Episode 10: COVID-19 & Mental Health: Feeling Creative, Capable and Connected with Zippy Doiron


Because of COVID-19, everybody is experiencing some level of trauma. It might sound scary – trauma is a big word, and something we don’t often talk about. But with everything that’s happening right now, it’s important to discuss it and how it may impact our loved ones. Today we chatted with Zipporah “Zippy” Doiron, a counselor, who shared tips on feeling creative, capable and connected from a therapist to put our best mental health practices to work during this time.



Zipporah "Zippy" Doiron is a registered counselling therapist candidate in Halifax, Nova Scotia, who focuses on creative interventions that assist in brain reprocessing. Zippy has years of experience working with children and families across Canada and is currently building her private practice in Halifax. One focus of her private practice is partnering with community organizations to promote positive mental health practices within schools and the community.

According to Zippy, trauma is anything that overwhelms our coping mechanisms – and if there is one word that sums up most people’s experiences with COVID-19, it's overwhelmed. We’re all currently in a situation where it’s easy to feel like we don’t have any control. We also don’t have a model to follow – no one has lived through this experience before! We’re all stumbling through, trying to figure it all out as we go.

Luckily, Zippy offers some expert advice on dealing with all the different emotions that are coming up throughout these unprecedented times. Here are some of the gems that Zippy shares with us in this podcast:

Things You Need to Hear – What an Expert Has to Say:

  • There is no “right way” to be doing this. Whatever feelings are going on for you are real and are okay – “Comparison is the theft of joy.” Theodore Roosevelt.

  • You can have conflicting feelings at the same time – you can be inspired, grateful and connected while feeling angry and sad about the same time.


All Things Emotions:

  • Name and tame those emotions, then find out how you best express your feelings. Is it through writing? Talking it out? Writing music? Whatever you find works best for you, lean into it! Running away from them or ignoring them will not make you feel better. You may not even understand why you are having a certain feeling about the circumstances, and that’s okay too.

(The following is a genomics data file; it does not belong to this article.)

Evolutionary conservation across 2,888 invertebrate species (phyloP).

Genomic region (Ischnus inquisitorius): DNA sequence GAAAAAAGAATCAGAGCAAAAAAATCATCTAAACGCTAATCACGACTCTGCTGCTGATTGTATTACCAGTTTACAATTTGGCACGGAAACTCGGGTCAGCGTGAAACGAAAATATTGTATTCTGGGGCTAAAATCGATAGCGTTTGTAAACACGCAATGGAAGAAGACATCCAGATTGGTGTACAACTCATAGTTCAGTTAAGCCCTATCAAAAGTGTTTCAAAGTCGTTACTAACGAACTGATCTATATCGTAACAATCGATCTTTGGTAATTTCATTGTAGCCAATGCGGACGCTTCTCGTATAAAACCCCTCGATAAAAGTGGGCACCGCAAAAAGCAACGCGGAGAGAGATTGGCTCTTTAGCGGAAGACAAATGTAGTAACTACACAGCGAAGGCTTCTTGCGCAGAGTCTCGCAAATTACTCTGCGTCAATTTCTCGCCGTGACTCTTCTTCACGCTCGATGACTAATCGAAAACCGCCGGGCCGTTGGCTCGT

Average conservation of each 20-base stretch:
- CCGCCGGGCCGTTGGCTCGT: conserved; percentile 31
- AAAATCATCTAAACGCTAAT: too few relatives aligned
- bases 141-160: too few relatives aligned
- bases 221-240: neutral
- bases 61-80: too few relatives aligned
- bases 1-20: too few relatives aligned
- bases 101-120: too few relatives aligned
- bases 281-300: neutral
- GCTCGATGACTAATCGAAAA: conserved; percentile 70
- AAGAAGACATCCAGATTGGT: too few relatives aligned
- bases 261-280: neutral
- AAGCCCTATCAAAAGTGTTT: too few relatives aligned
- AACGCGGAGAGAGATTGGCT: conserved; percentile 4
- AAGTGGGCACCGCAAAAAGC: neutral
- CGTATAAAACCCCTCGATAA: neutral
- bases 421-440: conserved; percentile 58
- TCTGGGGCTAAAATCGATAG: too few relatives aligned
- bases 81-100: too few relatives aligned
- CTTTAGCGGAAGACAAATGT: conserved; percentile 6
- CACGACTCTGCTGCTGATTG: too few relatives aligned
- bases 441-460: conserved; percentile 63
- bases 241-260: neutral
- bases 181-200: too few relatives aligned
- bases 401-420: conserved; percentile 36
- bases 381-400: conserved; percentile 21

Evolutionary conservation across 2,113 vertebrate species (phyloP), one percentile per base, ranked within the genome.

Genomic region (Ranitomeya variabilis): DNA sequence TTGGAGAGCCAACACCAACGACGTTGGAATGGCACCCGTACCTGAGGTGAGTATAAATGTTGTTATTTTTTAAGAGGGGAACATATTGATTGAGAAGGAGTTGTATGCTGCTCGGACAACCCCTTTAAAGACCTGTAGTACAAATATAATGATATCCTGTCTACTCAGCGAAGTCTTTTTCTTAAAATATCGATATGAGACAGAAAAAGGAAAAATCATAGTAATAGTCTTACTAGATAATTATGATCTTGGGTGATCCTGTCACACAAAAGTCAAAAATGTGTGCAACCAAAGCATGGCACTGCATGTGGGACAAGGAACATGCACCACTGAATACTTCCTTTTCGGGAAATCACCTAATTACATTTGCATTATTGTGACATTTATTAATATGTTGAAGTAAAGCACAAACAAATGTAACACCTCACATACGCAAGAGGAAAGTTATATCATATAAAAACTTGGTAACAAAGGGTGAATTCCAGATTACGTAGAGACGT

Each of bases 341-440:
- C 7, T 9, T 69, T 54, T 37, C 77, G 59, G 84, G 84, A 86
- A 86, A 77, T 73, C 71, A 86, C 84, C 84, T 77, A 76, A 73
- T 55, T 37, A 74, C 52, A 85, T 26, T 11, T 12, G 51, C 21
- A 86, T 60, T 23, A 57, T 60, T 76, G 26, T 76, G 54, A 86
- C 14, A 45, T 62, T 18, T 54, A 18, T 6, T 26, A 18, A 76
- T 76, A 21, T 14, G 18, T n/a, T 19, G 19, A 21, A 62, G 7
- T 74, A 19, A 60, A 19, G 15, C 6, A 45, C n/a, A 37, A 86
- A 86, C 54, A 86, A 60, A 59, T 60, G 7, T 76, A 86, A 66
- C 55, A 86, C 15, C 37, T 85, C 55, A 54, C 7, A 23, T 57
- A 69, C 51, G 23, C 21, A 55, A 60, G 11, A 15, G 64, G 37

• We are all grieving. Whether it is the loss of a job, a trip, high school graduation or even just a sense of freedom over our daily routines, everybody has lost something. Have compassion for yourself and others.

  • Recognize when you are feeling guilty about your feelings. You have the right to all of your feelings right now – they are real, they are justified and they are yours. Judging yourself only makes it more challenging.

  • Emotions can manifest in physical ways. When our body isn’t able to process emotions, it creates physical symptoms to help us to slow down and check in with ourselves.

Emotions and the Teenage Brain

  • Reminder: The teenage brain is not yet fully developed. The frontal lobe (the part of the brain that is linked to decision-making and problem solving) doesn’t fully develop until 25. You might be seeing or experiencing this right now: for example, when you try to explain why staying away from friends is so important.

  • Humans like certainty. In order to cope with our current loss of certainty, we all might be attaching our angry emotions to something or someone – parents to teens or teens to their parents.

  • As much as we want to help change someone’s feelings and experience, we can’t. Those emotions don’t belong to us. We need to be there to validate their feelings – reflect back what they are saying, but be careful not to instruct them to feel differently.

  • Teens would benefit from seeing the adults in their life do what they need to do for themselves to be emotionally okay. Model good self-care practices and your teens may follow suit.

How to Empower One Another: Seek to be Connected, Creative and

Capable

  • Connected: Find ways that make you feel not alone (in your own home and with your digital community). Collective healing and relying on your community makes this process easier

  • Creative: How can you use your hands or learn something new? Find something that sparks your curiosity and follow it or encourage someone else to follow theirs. Learn a language, a musical instrument, cook a new recipe, take up photography or coding. There’s no pressure to master anything, but you can get creative and try some new outlets

  • Capable: By creating something, you realise that you are a capable person and you can do hard things. It can give you a sense of power and purpose.

If you want to see more of Zippy’s resources, you can check them out at creativeartstherapy.ca, or listen to this podcast now!




ABOUT US 

The Canadian Gap Year Association is a non-profit organization leading the gap year movement in Canada. With a mandate to support research, education and advocacy work, developing and curating resources for gap years, it is our goal to elevate the gap year pathway for all Canadians.

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info@cangap.ca

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